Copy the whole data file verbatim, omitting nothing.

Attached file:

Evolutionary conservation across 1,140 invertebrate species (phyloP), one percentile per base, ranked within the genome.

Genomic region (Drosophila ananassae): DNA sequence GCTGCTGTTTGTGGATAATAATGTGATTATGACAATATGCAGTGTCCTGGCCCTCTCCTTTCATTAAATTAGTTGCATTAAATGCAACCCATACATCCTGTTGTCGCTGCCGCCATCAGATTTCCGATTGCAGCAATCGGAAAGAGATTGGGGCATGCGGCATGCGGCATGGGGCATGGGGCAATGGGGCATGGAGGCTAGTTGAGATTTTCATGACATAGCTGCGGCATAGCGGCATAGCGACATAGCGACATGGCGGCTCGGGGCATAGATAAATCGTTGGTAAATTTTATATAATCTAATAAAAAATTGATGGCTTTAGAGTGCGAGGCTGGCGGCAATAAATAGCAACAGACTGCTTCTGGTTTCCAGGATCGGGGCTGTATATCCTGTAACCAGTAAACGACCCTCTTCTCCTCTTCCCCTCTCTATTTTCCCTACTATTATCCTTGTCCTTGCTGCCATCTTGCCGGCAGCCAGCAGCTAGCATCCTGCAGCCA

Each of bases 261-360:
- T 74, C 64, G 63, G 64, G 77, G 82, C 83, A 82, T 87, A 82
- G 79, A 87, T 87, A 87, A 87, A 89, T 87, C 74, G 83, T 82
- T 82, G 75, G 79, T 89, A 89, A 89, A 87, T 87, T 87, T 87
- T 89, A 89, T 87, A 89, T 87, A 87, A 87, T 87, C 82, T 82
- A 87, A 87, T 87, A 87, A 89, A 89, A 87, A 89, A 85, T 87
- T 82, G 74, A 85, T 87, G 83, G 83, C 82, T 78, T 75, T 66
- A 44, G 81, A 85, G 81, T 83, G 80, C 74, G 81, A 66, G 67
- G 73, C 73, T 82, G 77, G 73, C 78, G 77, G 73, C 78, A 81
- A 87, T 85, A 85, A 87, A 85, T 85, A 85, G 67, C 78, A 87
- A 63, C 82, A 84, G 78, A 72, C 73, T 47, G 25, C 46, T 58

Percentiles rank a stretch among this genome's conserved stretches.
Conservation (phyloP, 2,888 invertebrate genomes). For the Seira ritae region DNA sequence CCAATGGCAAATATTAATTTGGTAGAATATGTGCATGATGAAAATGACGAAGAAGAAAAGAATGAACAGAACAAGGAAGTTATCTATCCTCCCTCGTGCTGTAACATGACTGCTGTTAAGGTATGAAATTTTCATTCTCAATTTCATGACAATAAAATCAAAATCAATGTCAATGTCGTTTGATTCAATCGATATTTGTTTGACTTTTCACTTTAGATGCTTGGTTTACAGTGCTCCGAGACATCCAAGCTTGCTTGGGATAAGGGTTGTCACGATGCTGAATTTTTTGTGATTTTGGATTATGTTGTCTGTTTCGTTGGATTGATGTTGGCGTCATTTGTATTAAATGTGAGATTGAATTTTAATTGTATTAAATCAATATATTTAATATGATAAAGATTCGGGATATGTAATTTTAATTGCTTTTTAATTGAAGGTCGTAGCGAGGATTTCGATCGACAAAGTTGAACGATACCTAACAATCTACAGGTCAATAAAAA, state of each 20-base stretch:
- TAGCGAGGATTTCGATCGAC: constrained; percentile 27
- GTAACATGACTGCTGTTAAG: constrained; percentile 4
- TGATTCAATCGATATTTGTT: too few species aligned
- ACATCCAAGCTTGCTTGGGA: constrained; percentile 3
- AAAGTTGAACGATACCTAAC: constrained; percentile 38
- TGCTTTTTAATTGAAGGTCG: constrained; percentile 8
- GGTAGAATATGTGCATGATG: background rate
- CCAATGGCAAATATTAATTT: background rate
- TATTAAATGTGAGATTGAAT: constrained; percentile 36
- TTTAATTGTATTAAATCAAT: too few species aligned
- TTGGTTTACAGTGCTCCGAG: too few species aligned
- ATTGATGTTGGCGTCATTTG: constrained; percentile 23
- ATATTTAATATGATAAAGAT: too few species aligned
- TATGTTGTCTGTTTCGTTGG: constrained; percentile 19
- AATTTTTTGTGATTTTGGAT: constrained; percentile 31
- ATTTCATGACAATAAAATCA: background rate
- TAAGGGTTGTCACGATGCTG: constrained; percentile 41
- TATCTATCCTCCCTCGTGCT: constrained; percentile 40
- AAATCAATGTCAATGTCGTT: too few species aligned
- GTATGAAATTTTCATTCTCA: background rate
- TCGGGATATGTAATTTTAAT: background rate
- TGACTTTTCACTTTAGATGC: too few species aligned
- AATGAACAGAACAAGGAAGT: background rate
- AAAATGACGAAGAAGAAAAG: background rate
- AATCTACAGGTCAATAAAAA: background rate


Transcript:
Evolutionary conservation across 1,140 invertebrate species (phyloP), one percentile per base, ranked within the genome.

Genomic region (Drosophila ananassae): DNA sequence GCTGCTGTTTGTGGATAATAATGTGATTATGACAATATGCAGTGTCCTGGCCCTCTCCTTTCATTAAATTAGTTGCATTAAATGCAACCCATACATCCTGTTGTCGCTGCCGCCATCAGATTTCCGATTGCAGCAATCGGAAAGAGATTGGGGCATGCGGCATGCGGCATGGGGCATGGGGCAATGGGGCATGGAGGCTAGTTGAGATTTTCATGACATAGCTGCGGCATAGCGGCATAGCGACATAGCGACATGGCGGCTCGGGGCATAGATAAATCGTTGGTAAATTTTATATAATCTAATAAAAAATTGATGGCTTTAGAGTGCGAGGCTGGCGGCAATAAATAGCAACAGACTGCTTCTGGTTTCCAGGATCGGGGCTGTATATCCTGTAACCAGTAAACGACCCTCTTCTCCTCTTCCCCTCTCTATTTTCCCTACTATTATCCTTGTCCTTGCTGCCATCTTGCCGGCAGCCAGCAGCTAGCATCCTGCAGCCA

Each of bases 261-360:
- T 74, C 64, G 63, G 64, G 77, G 82, C 83, A 82, T 87, A 82
- G 79, A 87, T 87, A 87, A 87, A 89, T 87, C 74, G 83, T 82
- T 82, G 75, G 79, T 89, A 89, A 89, A 87, T 87, T 87, T 87
- T 89, A 89, T 87, A 89, T 87, A 87, A 87, T 87, C 82, T 82
- A 87, A 87, T 87, A 87, A 89, A 89, A 87, A 89, A 85, T 87
- T 82, G 74, A 85, T 87, G 83, G 83, C 82, T 78, T 75, T 66
- A 44, G 81, A 85, G 81, T 83, G 80, C 74, G 81, A 66, G 67
- G 73, C 73, T 82, G 77, G 73, C 78, G 77, G 73, C 78, A 81
- A 87, T 85, A 85, A 87, A 85, T 85, A 85, G 67, C 78, A 87
- A 63, C 82, A 84, G 78, A 72, C 73, T 47, G 25, C 46, T 58

Percentiles rank a stretch among this genome's conserved stretches.
Conservation (phyloP, 2,888 invertebrate genomes). For the Seira ritae region DNA sequence CCAATGGCAAATATTAATTTGGTAGAATATGTGCATGATGAAAATGACGAAGAAGAAAAGAATGAACAGAACAAGGAAGTTATCTATCCTCCCTCGTGCTGTAACATGACTGCTGTTAAGGTATGAAATTTTCATTCTCAATTTCATGACAATAAAATCAAAATCAATGTCAATGTCGTTTGATTCAATCGATATTTGTTTGACTTTTCACTTTAGATGCTTGGTTTACAGTGCTCCGAGACATCCAAGCTTGCTTGGGATAAGGGTTGTCACGATGCTGAATTTTTTGTGATTTTGGATTATGTTGTCTGTTTCGTTGGATTGATGTTGGCGTCATTTGTATTAAATGTGAGATTGAATTTTAATTGTATTAAATCAATATATTTAATATGATAAAGATTCGGGATATGTAATTTTAATTGCTTTTTAATTGAAGGTCGTAGCGAGGATTTCGATCGACAAAGTTGAACGATACCTAACAATCTACAGGTCAATAAAAA, state of each 20-base stretch:
- TAGCGAGGATTTCGATCGAC: constrained; percentile 27
- GTAACATGACTGCTGTTAAG: constrained; percentile 4
- TGATTCAATCGATATTTGTT: too few species aligned
- ACATCCAAGCTTGCTTGGGA: constrained; percentile 3
- AAAGTTGAACGATACCTAAC: constrained; percentile 38
- TGCTTTTTAATTGAAGGTCG: constrained; percentile 8
- GGTAGAATATGTGCATGATG: background rate
- CCAATGGCAAATATTAATTT: background rate
- TATTAAATGTGAGATTGAAT: constrained; percentile 36
- TTTAATTGTATTAAATCAAT: too few species aligned
- TTGGTTTACAGTGCTCCGAG: too few species aligned
- ATTGATGTTGGCGTCATTTG: constrained; percentile 23
- ATATTTAATATGATAAAGAT: too few species aligned
- TATGTTGTCTGTTTCGTTGG: constrained; percentile 19
- AATTTTTTGTGATTTTGGAT: constrained; percentile 31
- ATTTCATGACAATAAAATCA: background rate
- TAAGGGTTGTCACGATGCTG: constrained; percentile 41
- TATCTATCCTCCCTCGTGCT: constrained; percentile 40
- AAATCAATGTCAATGTCGTT: too few species aligned
- GTATGAAATTTTCATTCTCA: background rate
- TCGGGATATGTAATTTTAAT: background rate
- TGACTTTTCACTTTAGATGC: too few species aligned
- AATGAACAGAACAAGGAAGT: background rate
- AAAATGACGAAGAAGAAAAG: background rate
- AATCTACAGGTCAATAAAAA: background rate